" On the same cart with myself was a good-looking native gentleman, with whom I, being a stranger, was unacquainted. I found afterwards that he was a near relative of the Guicowar's, and went by the title of ' Appa Sahib.'
" Our leopard was, like the others, hooded ; and the keeper held him by a chain. The latter also kept a piece of some stuff, which looked like hard soap, in the other hand for him to lick, and occasionally fed him with small lumps of some substance. The beast was a very fine one, and sat on his haunches as docile as a dog, freely allowing us to stroke him.
" There were, I think, three other cheetahs. Ours was, however, deputed to make the first trial, and our cart accordingly went ahead of the others, and a long way in front of the line of elephants.
"After going for some time over that deep black soil, which in the Lot weather opens into gaping rents and deep fissures, we approached wide patches of grass land, and saw many deer feeding in and about them. Being preserved for such occasions as the present, and undisturbed by shooting, they were very tame, and allowed us to get near them without much difficulty.
" A buck, somewhat removed from the rest, was selected for our first attempt, and the cartman drove his bullocks diagonally across its front. The hood was now slipped off the cheetah's eyes, and his attention directed to the animal in question. He saw it at once, and by the quivering of his tail evinced his restrained eagerness. When within about a hundred yards, he leapt lightly from the cart with a graceful suppleness and elegance of action very beautiful to see. For a moment he paused, then crouched stealthily along towards his destined victim.
" The antelope had been lazily watching the cart, to the sight of which it was accustomed, but now seemed to become aware of approaching danger. It looked for one moment, as the leopard sprang forward from his crouching movement, then clashed away at full speed. But the cheetah had commenced his bounds. For a short distance the velocity with which he cleaves the air is amazing, though, of course, this he is unable to keep up for any great length of time. A few tremendous leaps, which even the proverbial speed of the antelope did not avail to elude, and the leopard with a last decisive spring was upon it. Striking the poor thing to earth, he quickly fastened on the throat, held it down, and sucked the life blood from his expiring victim. The whole contest of speed was almost momentary ; for if not caught within a hundred or so yards, the cheetah is unable to continue the tremendous springs, and declines further pursuit.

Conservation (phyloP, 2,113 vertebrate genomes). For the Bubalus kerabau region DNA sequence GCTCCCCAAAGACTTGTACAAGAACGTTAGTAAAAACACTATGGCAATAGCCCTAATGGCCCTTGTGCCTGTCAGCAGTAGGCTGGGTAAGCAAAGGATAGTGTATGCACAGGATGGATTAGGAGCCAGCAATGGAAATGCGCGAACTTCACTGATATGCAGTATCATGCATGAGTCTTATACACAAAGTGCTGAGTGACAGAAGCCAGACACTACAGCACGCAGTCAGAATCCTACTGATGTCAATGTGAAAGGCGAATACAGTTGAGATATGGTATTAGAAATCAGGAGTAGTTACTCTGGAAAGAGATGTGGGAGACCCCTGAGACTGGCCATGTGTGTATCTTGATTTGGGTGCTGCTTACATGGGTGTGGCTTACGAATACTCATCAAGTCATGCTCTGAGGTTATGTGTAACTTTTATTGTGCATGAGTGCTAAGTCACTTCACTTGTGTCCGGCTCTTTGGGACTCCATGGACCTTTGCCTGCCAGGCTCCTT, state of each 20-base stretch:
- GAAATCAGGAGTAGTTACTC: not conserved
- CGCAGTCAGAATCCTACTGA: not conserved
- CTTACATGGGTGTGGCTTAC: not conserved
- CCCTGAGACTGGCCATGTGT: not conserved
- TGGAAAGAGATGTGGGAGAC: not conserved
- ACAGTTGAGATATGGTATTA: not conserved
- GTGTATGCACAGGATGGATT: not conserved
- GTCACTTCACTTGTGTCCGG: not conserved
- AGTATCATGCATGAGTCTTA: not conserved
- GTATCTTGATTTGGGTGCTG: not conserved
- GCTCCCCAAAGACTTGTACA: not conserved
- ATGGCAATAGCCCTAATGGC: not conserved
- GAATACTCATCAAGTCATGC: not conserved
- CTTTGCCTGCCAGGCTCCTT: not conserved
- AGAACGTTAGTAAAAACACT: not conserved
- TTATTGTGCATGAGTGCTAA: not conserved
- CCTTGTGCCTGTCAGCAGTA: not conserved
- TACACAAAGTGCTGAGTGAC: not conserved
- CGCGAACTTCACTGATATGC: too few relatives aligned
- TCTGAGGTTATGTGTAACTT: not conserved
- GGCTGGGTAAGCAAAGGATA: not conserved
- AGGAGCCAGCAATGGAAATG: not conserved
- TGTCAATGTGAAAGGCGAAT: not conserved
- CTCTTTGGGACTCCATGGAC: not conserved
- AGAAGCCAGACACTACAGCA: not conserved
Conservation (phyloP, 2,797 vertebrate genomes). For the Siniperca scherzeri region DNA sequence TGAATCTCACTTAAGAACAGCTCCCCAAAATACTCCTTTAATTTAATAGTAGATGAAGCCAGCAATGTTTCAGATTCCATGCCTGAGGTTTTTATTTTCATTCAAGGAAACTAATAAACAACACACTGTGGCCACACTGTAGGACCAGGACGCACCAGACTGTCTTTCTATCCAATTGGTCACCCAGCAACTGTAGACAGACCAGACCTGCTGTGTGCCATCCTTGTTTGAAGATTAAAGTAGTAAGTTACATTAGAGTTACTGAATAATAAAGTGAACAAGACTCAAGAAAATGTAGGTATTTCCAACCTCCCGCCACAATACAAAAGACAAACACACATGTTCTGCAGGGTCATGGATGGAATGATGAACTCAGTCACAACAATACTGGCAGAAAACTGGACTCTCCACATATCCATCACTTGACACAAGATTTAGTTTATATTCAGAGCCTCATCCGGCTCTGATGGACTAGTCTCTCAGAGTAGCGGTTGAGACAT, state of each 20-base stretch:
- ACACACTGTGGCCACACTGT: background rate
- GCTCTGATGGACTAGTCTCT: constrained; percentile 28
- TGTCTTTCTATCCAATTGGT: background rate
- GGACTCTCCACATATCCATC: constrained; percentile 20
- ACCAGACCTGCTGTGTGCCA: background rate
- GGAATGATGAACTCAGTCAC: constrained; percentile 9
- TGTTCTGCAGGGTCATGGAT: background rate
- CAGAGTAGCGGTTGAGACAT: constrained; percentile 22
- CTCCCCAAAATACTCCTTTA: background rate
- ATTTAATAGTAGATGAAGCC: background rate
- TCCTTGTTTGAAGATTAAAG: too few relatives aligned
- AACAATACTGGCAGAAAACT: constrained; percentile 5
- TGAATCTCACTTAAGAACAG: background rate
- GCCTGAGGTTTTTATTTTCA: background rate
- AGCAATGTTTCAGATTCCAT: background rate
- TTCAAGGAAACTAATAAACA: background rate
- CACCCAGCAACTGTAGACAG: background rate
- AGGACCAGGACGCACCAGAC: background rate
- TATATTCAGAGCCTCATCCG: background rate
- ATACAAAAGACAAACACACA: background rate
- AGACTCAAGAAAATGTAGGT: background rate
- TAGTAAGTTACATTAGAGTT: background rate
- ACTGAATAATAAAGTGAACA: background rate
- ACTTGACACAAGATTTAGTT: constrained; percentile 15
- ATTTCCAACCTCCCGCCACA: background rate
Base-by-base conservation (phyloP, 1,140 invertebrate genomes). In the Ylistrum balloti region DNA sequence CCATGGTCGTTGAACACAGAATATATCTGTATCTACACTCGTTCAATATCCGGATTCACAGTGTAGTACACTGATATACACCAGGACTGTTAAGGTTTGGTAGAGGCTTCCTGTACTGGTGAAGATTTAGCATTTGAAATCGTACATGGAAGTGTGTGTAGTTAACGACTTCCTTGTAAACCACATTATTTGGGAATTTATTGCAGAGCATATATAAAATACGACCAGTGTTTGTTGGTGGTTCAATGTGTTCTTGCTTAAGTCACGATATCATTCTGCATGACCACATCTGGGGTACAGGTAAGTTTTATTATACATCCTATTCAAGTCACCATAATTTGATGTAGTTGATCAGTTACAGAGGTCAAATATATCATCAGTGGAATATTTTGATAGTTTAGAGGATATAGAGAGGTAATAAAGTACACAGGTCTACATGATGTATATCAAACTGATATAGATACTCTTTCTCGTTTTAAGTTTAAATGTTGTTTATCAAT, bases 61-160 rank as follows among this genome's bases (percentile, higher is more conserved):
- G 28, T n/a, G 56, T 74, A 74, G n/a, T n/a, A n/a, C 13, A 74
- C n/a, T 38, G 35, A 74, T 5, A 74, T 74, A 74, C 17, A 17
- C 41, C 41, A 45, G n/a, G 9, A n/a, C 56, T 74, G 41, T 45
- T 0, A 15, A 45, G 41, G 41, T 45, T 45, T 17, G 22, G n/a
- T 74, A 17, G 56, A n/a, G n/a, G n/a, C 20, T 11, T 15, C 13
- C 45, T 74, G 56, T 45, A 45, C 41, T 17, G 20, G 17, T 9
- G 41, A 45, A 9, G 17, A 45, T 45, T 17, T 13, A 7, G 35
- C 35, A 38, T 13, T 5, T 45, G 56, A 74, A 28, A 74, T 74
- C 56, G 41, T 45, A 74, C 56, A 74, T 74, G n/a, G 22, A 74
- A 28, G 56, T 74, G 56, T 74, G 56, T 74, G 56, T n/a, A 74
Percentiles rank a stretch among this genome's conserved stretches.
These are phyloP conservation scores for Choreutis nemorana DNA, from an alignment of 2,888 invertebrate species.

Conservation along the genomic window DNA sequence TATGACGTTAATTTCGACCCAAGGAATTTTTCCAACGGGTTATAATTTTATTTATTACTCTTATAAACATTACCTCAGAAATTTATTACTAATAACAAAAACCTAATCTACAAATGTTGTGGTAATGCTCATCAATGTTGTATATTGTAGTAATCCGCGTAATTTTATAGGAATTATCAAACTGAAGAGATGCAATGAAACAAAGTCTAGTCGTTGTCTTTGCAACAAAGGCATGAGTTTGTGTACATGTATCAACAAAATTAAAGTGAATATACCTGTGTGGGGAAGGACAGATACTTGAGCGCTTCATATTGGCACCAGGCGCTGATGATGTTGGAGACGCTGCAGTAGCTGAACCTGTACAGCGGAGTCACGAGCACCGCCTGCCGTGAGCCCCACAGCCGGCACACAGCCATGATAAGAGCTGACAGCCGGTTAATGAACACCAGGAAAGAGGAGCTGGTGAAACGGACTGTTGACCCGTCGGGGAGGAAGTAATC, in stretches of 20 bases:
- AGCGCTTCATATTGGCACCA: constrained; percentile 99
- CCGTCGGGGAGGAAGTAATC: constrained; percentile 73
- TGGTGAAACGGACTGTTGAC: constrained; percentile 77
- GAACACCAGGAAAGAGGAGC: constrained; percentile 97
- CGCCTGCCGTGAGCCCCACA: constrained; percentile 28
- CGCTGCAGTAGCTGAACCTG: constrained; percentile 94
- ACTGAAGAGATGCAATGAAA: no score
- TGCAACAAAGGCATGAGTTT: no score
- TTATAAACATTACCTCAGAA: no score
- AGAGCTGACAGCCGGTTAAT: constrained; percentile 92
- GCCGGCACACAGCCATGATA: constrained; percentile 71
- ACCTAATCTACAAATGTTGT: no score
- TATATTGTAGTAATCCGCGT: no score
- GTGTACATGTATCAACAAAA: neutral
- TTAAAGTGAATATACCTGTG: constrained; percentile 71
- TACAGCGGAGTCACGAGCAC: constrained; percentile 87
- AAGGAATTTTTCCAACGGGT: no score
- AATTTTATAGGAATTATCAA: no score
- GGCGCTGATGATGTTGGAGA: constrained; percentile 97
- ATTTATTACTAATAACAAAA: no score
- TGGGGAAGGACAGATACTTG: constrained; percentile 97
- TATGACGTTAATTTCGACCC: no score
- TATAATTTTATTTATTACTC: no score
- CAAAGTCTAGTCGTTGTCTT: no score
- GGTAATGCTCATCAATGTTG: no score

" The keeper, accompanied by my native friend and myself, and some of those from the other carts, now rushed up, and some blood was obtained from the dead buck and offered to the cheetah in a shallow dish. With his fangs still fixed in the throat of the antelope, however, he at first only responded by a muffled, snarling growl, but was eventually induced to leave the body and lap some of the blood offered him. He was then chained, and by these means, and the additional attraction of a lump of raw flesh, the keepers once more got Kim on to the cart, where he tranquilly remained.
" Another of the cheetahs was now taken to the front, and we had afterwards several repetitions of the first run. But in some instances the animal was sulky and refused to exert himself at all. In others, either from commencing his bounds at too great a distance, or from the buck being startled too soon, although the leopard did his best, a capture was missed. The animal would, in those cases, pull up when he found himself beaten, and quietly remain till the keeper arrived to escort him back to the cart.